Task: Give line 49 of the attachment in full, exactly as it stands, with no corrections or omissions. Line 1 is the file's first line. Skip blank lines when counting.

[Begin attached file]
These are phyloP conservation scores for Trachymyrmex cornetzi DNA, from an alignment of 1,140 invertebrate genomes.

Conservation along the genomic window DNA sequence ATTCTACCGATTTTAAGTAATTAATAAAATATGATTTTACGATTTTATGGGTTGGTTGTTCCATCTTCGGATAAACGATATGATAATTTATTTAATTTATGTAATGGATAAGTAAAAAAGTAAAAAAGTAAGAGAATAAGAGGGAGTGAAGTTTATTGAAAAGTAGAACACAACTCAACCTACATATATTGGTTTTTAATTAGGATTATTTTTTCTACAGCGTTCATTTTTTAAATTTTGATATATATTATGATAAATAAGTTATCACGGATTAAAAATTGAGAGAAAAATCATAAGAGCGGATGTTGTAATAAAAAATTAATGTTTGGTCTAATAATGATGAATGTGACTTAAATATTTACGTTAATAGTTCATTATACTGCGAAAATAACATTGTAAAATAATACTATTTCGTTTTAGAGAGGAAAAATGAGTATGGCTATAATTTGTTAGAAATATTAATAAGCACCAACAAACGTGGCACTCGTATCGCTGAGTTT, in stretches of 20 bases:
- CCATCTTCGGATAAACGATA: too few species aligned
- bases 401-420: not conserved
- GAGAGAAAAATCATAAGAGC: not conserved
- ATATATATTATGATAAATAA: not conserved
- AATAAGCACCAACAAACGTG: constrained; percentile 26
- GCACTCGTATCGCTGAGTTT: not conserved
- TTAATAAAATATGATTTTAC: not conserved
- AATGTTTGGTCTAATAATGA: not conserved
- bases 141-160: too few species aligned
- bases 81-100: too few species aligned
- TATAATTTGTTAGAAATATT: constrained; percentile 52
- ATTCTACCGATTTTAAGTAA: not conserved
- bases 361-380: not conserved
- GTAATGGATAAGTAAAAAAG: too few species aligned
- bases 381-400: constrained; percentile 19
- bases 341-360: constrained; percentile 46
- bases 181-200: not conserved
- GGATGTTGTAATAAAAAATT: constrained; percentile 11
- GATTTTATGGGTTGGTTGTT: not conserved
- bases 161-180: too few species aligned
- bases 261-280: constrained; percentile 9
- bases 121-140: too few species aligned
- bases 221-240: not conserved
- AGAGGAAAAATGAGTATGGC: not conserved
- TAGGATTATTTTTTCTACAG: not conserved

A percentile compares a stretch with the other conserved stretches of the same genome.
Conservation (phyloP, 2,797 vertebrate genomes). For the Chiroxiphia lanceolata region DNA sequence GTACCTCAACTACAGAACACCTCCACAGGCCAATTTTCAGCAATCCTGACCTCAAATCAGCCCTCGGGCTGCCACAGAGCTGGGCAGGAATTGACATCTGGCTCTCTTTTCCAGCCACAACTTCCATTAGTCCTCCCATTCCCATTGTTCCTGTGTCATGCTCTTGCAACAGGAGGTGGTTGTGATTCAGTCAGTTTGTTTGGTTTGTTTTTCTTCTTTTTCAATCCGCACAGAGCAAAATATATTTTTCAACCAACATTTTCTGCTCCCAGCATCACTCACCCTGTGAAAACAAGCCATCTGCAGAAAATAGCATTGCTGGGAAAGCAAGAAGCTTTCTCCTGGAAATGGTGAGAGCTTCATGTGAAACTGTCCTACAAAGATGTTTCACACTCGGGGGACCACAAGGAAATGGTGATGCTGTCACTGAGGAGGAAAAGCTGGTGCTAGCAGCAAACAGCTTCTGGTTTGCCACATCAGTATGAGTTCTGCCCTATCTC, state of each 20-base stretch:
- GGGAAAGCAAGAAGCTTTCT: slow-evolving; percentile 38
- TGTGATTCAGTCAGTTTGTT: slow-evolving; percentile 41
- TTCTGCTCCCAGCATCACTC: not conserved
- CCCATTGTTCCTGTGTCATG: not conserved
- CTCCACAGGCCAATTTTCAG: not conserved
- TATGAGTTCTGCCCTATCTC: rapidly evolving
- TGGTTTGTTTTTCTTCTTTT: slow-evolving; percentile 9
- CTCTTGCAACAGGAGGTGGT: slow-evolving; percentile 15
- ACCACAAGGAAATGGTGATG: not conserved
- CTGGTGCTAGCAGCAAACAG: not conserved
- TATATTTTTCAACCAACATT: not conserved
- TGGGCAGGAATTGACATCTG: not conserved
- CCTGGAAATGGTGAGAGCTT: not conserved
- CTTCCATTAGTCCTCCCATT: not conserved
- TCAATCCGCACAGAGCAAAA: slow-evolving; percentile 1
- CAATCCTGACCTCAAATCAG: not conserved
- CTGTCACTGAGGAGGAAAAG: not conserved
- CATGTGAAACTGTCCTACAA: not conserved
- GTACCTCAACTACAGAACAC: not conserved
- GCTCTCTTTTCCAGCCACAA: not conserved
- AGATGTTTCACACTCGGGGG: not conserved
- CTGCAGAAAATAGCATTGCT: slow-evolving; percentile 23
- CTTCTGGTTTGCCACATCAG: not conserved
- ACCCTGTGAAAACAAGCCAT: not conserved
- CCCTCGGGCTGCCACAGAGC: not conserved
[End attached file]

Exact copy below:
- GCTCTCTTTTCCAGCCACAA: not conserved